Provided by: Jennifer Kirschenbaum, Esq
August 3, 2021
Written by Michael Foster, Esq.;Mfoster@kirschenbaumesq.com
I recently read that the Biden Administration issued an Executive Order curtailing the use of non-compete clauses. Does this mean they are not enforceable?
While President Biden did issue an Executive Order related to curtailing the use of non-compete clauses, the Executive Order is not a federal ban on non-compete agreements.
On June 9, President Joe Biden issued his Executive Order on Promoting American Competition in the Economy. While the Executive Order covered many different policy goals across various industries, employers should note that it specifically discussed non-compete agreements.
The Executive Order instructs the Federal Trade Commission (FTC) “to curtail the unfair use of non-compete clauses and other clauses or agreements that may unfairly limit worker mobility.” The purported goal of this instruction is to “make it easier to change jobs and help raise wages by banning or limiting non-compete agreements…that impede economic mobility.”
The Executive Order is not a federal ban on non-compete agreements. It merely instructs the FTC to consider this issue. It is not currently clear how the FTC will interpret instruction to curtail the use of non-compete clauses. However the Executive Order does reflect a trend, specifically of the Biden administration to restrict the use of non-competes and “promote the interests of American workers, businesses, and consumers.” This sentiment is consistent with changes in many states where legislatures are restricting such agreements. Most recently, California, Oregon, Nevada, and Illinois have proposed or passed bills curbing the use of non-competes.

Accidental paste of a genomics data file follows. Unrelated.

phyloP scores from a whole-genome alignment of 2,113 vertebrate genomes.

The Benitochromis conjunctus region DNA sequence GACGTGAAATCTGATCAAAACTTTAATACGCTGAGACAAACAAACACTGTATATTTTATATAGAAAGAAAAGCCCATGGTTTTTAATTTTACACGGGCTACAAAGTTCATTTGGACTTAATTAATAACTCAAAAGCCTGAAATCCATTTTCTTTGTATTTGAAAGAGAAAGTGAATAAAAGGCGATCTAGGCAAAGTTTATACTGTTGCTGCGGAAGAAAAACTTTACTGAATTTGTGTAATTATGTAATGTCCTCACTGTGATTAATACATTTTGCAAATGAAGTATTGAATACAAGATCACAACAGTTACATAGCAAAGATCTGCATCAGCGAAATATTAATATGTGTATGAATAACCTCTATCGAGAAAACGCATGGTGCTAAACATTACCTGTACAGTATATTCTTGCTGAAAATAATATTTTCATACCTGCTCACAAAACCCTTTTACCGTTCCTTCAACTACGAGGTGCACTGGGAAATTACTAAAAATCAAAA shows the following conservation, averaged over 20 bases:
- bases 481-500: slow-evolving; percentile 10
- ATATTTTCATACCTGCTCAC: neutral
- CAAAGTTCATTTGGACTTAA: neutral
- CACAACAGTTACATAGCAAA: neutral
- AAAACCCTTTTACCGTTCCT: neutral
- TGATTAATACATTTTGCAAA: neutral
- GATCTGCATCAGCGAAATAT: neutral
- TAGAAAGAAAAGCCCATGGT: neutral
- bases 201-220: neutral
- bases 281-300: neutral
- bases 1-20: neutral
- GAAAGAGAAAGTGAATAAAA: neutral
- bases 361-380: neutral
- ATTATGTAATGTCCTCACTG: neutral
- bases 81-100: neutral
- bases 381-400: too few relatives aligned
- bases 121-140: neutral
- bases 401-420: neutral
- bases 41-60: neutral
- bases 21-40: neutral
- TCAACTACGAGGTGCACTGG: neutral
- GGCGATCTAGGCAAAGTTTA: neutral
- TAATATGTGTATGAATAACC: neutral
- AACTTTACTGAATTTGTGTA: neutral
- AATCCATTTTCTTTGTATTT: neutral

While the FTC has power to engage in a rule-making process, its authority to regulate, or even ban, non-competes remains to be seen and will be heavily disputed. Any ban would likely have to come from federal legislation, which has yet to gain significant traction. However, given the prevalence of non-compete clauses in the healthcare industry, this is certainly a significant development that is worth keeping a close eye on.